Monday, September 12, 2016

A California Endemic - Nuttall's Woodpecker

These little guys are pretty special, rather adorable, and found only in California.  The Nuttall's Woodpecker (Picoides nuttallii) is a small woodpecker found almost exclusively in California's oak woodlands and riparian habitat.  It is most similar in appearance to the ladder-backed woodpecker (Picoides scalaris) of the southwestern deserts, but their ranges don't overlap.  It can be distinguished from the similarly-sized Downy and Hairy Woodpeckers of California (P. pubescens and P. villosusby the absence of a white patch on its back.
Male Nuttall's Woodpecker (Picoides nuttallii) in the dead upper branches of an oak.
I've been lucky in finding these little woodpeckers, and I see them often along the Tuolumne River near Waterford.  But, much closer to home, a good-sized population of Nuttall's woodpeckers resides on the campus of CSU Stanislaus.  The day I took these photos, three Nuttall's Woodpeckers were in one tree!
Note the characteristic red crest of the male.
Nuttall's Woodpeckers prefer oak woodlands (apparently CSU Stanislaus has enough oak trees on campus to satisfy them), though they don't eat acorns, like the larger and more showy Acorn Woodpecker (Melanerpes formicivorus).  Instead, Nuttall's Woodpeckers feed on insects and small arthropods they glean from trunks and branches of trees.  Like other woodpeckers, they are often seen clinging to the vertical trunk of a tree, with their tails pressed against the trunk to function as a third limb or prop for balance.  Nuttall's Woodpeckers nest in tree cavities.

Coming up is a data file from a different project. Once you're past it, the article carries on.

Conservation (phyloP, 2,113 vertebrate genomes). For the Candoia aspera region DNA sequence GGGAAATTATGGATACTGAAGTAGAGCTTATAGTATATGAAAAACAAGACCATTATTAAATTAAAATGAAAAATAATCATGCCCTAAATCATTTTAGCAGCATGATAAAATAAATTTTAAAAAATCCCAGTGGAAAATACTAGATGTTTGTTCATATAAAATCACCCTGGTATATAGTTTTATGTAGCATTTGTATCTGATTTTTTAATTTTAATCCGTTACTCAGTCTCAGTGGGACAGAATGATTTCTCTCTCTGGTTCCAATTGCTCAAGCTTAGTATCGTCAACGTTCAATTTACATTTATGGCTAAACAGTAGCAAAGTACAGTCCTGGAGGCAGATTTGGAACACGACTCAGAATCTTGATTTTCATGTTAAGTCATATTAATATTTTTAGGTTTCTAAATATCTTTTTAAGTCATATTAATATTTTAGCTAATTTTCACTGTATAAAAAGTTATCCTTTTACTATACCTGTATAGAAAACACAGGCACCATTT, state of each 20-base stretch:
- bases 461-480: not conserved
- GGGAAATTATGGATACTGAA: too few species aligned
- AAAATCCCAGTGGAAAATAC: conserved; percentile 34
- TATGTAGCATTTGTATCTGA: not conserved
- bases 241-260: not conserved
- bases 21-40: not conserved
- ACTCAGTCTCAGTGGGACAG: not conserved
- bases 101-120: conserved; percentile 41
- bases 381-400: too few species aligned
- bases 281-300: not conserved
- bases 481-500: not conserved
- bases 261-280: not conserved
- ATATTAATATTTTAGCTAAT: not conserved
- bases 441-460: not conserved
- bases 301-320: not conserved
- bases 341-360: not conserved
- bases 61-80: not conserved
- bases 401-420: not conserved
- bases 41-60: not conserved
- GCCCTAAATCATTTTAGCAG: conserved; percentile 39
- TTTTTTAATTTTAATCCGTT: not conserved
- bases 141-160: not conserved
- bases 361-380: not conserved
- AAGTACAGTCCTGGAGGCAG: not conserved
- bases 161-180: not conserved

Also note the solid black and white pattern on the back of the Nuttall's Woodpecker, unbroken by the large white patch
which is indicative of Downy and Hairy Woodpeckers.
Nuttall's Woodpeckers are a species of moderate concern, as their range is limited to California, they have an overall low population density, and the habitats they depend upon, intact oak woodlands and riparian forests, are becoming increasingly fragmented.

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